The history of tattoos takes us on a journey stretching back thousands of years. Ancient civilizations adopted tattooing for a variety of reasons, from punishment to creative-expression. The history of tattoos is a story that develops further everyday as the popularity of tattoos continues to rise. Tattooing has a rich and colorful history, it is thought that tattoos have been important to people for over 10,000 years.
3200 BC Otzi the Ice Man
Otzi the Ice Man is a mummy found in 1991 in the Austrian Alps. Otzi is currently Europe’s oldest known natural mummy. Otzi provided the world with a plethora of knowledge, including the fact that he possesses the oldest known tattoos. The Ice Man has 61 tattoos, all consisting of simple horizontal or vertical lines. It has been hypothesized that Otzi’s tattoos were from acupuncture treatments. Although, the theories of his tattoos being for medical reasons could be completely wrong. It is entirely possible that the tattoos held symbolic qualities close to Otzi and his culture.
Around 2800 BC, Egyptians began tattooing as an art form. Ancient Egypt is commonly referred to as the “cradle of tattooing” for its advancement in tattoo arts. Many female mummies from this time period have patterns of tattoos on their bodies. Ancient Egyptians believed that the series of dots and dashes promoted fertility. Other reasons the ancient Egyptians got tattoos were to connect with the Divine, as an act of sacrifice to a god, as a permanent talisman that is impossible to lose, and to provide medical protection.
From Ancient Egypt, tattooing spread to other countries such as China and Egypt; starting a rich tradition of tattooing in the ancient world.
In roughly 920 AD, the famous Arab traveler Ibn Fadlan reported sighting Vikings covered in tattoos. He described these tattoos reaching from the tips of their fingers to their necks. Other than this one piece of historical evidence, the history of tattoos on Vikings is still largely a mystery.
In 1600 AD, Indians begin marking criminals with tattoos. This technique of marking convicts with tattoos was adapted by other civilizations. India has great diversity in the cultures that occupies the country. This contributes to the large variety of tattoo history in India. Each tribe in India that practices tattooing has different reasons behind tattooing. The reasons range all the way from religious to rebellious.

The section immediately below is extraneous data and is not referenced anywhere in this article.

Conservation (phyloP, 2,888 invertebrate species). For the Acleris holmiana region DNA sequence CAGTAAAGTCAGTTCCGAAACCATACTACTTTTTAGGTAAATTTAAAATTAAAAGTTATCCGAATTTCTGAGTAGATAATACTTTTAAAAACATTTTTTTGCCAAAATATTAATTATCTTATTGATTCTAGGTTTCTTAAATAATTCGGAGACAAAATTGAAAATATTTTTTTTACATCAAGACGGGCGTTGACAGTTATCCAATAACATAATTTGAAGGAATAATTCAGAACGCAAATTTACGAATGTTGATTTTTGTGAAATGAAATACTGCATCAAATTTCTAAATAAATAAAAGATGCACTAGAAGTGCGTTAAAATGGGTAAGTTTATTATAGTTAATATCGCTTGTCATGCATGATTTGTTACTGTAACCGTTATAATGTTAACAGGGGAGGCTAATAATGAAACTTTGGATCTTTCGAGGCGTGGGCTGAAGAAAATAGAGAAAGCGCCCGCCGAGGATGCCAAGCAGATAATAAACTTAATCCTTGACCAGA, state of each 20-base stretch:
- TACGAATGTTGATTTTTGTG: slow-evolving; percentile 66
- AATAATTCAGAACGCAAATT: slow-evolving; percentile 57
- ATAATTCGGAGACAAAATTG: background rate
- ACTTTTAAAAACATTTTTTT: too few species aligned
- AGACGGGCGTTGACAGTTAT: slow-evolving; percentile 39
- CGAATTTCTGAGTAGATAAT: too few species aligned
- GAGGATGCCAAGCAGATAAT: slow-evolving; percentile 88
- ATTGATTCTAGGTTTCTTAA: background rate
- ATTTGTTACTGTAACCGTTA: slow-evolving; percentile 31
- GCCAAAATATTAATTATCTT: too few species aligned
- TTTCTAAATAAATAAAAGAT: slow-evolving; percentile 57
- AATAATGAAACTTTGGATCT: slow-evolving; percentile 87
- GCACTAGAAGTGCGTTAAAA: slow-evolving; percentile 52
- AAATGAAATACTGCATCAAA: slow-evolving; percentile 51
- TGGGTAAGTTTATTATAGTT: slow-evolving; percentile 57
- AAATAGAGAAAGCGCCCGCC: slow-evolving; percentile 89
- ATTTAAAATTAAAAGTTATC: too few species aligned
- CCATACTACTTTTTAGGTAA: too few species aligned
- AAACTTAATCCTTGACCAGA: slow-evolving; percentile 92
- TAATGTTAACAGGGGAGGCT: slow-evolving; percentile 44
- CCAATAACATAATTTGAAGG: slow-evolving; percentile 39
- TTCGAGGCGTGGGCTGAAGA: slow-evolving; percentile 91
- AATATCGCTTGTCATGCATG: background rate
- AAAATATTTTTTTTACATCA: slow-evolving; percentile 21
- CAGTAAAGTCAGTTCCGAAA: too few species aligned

During the middle of the Ado period, there was a population explosion in many Japanese cities. This resulted in a subsequent explosion in criminal activities in the densely populated areas. To combat this crime, ‘Irezumi’ was introduced as a punishment. Irezumi, or more simply “insert ink”, was to mark criminals with signs that would follow them for life.
This act of inserting ink was picked up in the Japanese pop culture of the time, resulting in a growth of tattooing as an art form. Japanese citizens began to get tattoos as a symbol of fashion. Middleclass Japanese began to decorate their bodies with colorful tattoos to express their artistic freedoms.
In around 1770 AD, the British Captain James Cook and his crew explored the Polynesian triangle. When James Cook returned from his voyage, he described the behaviors of the Polynesian people. James Cook brought back to Europe a tattooed Tahitian named Ma’i. The public was fascinated by his tattoos which started a wave of tattooing across Europe.
During this time period is also when the word “tattoo” first appeared in the English language, borrowed from the Polynesian word tatu, or “to write”. Before the introduction of the word, tattooing was described as staining.
During this explosion of tattoos in Europe, the Royal Navy began a rich history of tattooing. Tattoos were an instant success with parlors popping up near British ports. Sailors received tattoos significant to their role in the Royal Navy as well as a form of self-expression. The tattoos also doubled as a way to identify bodies in the event that a soldier was unidentifiable otherwise.
In the 1920’s, tattoos could be seen on most inmates, gang members, and criminals; casting a negative light on the art form. The societal stigma against tattoos was strong, discouraging some from getting tattooed. Tattoos being seen as negative perhaps aided in tattoos becoming popular as a form of rebellion.
A minor Hepatitis B outbreak in New York City was linked to a tattoo parlor. This event caused tattoo parlors to be banned in New York up until 1997. Other states followed suit and also banned tattoo parlors due to this outbreak.
It must be noted that the government regulators was just looking for an event to ban tattoos, thus piggybacking on the 1961 Hepatitis B outbreak. New York government officials stated that only a total ban on tattoos would keep the public safe.
In the 90’s, pop culture helped to bring tattoos back to the West. It is estimated that a total of 39 million North Americans were tattooed by 2005.
Tattoos in the present day are as popular as ever. It seems that half of the people you might see have at least one tattoo. Tattoos are continuing to rise in popularity and with modern techniques they’re safe than ever. There are 21,000 tattoo parlors in just the United States alone.
“The history of tattoos” covers the cultural history of tattooing. This videos takes a look at the origin of tattooing and how it’s function has changed over time.
“What makes tattoos permanent?” goes over how tattoos manage to stay on the skin, even with the human body constantly regenerating skin cells.